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Midnight Special, the new neo-noir/sci-fi film, opens at night with a throbbing music score backed by hypnotic drums. It grabs you by your neck and just won’t let go for the next ninety minutes. At first, the story seems to be about the abduction of a little boy, but it soon becomes clear that it’s much more complicated than that. The boy was adopted by the leader of a religious cult that makes its base in a private compound in Texas and the ones who have taken the boy from them is the boy’s biological father and the father’s closest friend.
So what is really going on and why do so many people treat this child as if the future of the human race depended on him? And why are the FBI after him as well?
Midnight Special is the sort of film every aspiring screenwriter, director and producer should be seeing, but I often suspect aren’t. It should be studied and emulated. That is, if you really want a future in the industry, whether your goal is the tent pole films of a major studio, or the more personal films that one sees on the independent circuit.
It’s not the big, expensive blockbuster movies that new filmmakers should be looking at now, not if you’re still at the starting gate. Almost no one starts out at the top. Almost everyone has to begin at the bottom. And the modern day equivalent of the studio mailroom are the lower to micro budgeted and more contained, less flashy cinema that is rising out of the contemporary indie film movement.
Though I’m not sure if “movement” is quite the right term. For some time, I’ve been waiting for the next American new wave, a collective view of how to make films and what kind of films to make, usually in rebellion against the status quo, to appear. It’s been seen recently in Romania and South Korea (the two countries making the most interesting films these days), as well as such countries as the old tried and true France and Italy, which is again seeing new life (France is on its third new wave).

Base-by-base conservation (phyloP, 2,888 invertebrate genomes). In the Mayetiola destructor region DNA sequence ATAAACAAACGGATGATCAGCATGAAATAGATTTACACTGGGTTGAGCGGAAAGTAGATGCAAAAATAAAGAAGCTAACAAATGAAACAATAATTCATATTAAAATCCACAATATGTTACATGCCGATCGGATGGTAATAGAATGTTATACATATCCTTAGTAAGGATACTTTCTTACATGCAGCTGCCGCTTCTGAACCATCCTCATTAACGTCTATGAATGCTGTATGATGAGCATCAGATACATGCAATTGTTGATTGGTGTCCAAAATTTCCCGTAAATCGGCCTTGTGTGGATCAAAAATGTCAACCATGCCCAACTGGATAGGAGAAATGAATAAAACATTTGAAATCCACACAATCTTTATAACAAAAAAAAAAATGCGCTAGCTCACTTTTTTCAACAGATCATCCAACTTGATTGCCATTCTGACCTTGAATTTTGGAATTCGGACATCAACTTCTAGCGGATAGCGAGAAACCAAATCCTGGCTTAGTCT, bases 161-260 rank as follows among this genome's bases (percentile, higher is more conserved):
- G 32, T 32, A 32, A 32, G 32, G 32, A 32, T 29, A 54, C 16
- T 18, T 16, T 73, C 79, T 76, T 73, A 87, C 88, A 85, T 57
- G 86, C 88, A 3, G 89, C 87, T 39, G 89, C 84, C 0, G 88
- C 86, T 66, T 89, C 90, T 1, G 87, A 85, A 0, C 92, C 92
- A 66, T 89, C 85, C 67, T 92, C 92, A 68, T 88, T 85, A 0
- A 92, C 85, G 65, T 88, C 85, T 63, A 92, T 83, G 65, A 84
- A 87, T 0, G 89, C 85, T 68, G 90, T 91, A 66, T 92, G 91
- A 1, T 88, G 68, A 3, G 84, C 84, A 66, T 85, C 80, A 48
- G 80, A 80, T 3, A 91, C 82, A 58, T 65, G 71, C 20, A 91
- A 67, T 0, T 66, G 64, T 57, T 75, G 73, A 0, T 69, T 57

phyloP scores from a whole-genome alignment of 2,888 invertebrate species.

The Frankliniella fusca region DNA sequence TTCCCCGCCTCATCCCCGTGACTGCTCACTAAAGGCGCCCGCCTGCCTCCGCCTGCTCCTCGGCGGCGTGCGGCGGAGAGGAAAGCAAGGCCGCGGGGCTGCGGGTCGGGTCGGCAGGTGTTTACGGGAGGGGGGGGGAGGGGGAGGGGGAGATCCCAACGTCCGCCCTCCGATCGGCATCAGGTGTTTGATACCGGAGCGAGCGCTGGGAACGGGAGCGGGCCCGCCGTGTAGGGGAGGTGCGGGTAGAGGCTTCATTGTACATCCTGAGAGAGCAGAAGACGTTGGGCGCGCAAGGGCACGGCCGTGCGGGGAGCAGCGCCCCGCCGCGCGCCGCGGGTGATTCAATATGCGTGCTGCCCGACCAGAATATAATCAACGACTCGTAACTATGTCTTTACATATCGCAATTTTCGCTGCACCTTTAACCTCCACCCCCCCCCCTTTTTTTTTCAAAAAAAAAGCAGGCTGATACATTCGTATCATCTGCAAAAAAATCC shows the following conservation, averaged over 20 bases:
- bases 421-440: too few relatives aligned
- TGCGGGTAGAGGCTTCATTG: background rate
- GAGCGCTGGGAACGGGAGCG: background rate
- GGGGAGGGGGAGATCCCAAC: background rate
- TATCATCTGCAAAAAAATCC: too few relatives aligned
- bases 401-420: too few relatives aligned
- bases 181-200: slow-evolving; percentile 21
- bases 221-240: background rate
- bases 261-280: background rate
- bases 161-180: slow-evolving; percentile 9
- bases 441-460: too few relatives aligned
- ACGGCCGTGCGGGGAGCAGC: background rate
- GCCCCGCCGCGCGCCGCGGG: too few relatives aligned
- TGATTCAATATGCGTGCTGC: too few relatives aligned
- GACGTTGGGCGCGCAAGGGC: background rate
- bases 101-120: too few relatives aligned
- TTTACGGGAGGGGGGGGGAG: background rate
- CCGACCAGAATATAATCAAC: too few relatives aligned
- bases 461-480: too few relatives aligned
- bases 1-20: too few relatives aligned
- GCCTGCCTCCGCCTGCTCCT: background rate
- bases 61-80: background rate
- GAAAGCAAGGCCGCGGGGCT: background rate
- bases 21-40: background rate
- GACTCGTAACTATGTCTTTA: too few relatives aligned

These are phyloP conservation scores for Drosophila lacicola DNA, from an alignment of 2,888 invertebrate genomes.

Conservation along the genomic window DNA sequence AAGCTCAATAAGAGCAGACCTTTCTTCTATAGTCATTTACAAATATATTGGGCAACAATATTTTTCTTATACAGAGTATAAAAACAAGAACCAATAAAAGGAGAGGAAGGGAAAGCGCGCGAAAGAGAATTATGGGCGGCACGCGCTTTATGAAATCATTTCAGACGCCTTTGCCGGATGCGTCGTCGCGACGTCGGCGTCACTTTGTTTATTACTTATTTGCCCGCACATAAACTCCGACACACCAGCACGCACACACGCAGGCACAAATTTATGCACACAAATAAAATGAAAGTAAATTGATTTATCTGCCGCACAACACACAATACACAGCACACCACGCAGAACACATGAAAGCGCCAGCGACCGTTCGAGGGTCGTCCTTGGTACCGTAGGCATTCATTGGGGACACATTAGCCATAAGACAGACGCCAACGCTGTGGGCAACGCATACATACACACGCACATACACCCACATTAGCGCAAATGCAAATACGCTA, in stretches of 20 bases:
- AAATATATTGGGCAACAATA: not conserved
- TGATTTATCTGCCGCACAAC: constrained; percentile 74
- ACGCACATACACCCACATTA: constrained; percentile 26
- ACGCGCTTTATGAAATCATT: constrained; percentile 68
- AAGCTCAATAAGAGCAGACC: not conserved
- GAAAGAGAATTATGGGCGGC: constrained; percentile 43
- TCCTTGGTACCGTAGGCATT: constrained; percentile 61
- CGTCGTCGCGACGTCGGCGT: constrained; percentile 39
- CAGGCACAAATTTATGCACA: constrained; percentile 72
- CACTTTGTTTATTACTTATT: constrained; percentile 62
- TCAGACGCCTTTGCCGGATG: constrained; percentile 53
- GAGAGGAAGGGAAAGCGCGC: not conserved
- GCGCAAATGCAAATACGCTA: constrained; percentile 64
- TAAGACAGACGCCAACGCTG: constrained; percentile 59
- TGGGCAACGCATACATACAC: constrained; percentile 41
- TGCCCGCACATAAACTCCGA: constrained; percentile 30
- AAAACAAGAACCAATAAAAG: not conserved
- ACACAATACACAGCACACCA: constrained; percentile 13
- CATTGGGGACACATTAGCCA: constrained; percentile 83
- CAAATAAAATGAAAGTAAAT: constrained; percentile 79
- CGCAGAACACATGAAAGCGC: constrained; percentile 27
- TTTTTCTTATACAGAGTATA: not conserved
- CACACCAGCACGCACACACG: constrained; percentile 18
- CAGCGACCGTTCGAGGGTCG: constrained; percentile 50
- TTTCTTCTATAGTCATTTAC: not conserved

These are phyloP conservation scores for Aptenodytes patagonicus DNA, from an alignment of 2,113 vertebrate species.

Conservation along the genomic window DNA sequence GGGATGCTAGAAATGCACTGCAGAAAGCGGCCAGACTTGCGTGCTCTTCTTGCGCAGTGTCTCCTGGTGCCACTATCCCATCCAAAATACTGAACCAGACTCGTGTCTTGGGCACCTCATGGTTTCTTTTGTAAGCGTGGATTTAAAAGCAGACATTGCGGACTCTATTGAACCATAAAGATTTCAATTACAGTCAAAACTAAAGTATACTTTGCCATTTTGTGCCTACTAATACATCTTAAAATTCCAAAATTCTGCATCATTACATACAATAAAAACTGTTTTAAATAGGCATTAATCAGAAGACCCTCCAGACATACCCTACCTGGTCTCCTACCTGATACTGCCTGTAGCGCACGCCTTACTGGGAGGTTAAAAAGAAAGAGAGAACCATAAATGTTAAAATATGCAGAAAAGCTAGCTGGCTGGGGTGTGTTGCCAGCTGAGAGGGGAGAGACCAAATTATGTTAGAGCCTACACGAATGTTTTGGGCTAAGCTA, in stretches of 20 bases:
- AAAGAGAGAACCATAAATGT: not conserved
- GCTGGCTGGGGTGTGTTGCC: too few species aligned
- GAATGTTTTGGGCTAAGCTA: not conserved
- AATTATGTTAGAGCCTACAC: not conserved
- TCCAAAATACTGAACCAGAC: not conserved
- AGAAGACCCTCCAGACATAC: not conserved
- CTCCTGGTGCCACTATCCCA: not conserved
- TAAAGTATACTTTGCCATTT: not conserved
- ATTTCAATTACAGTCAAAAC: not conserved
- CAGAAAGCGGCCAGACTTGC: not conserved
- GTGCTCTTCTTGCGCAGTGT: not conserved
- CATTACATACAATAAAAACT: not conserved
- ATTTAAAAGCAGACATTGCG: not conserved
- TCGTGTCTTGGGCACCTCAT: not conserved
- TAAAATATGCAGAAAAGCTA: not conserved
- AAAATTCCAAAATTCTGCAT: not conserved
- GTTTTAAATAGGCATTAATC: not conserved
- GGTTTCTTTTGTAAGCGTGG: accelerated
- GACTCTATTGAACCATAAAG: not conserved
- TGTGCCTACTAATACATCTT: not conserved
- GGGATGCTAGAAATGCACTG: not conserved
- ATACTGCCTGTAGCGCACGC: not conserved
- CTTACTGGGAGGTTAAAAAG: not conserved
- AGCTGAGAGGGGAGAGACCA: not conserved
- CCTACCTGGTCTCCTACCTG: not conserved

But the studios have so overshadowed the indie film movement in the U.S. of late, I wasn’t sure we would ever see the likes again of the same sort of movement last seen at the beginning of the 1990’s, with the movies being made by Quentin Tarantino, The Coen Brothers, Kevin Smith and Steven Soderbergh, to name just a few.
And I’m not sure we’ve having one now. The only real movement of recent U.S. cinema of any note is mumblecore, in which uninteresting characters did uninteresting things in movies with miniscule budgets. I’m probably not being totally fair here. Mumblecore did give us such artists as Lena Dunham, the Duplass Brothers, Greta Gerwig and Adam Driver, but for the most part, the movies were more often than not, a drudge to get through.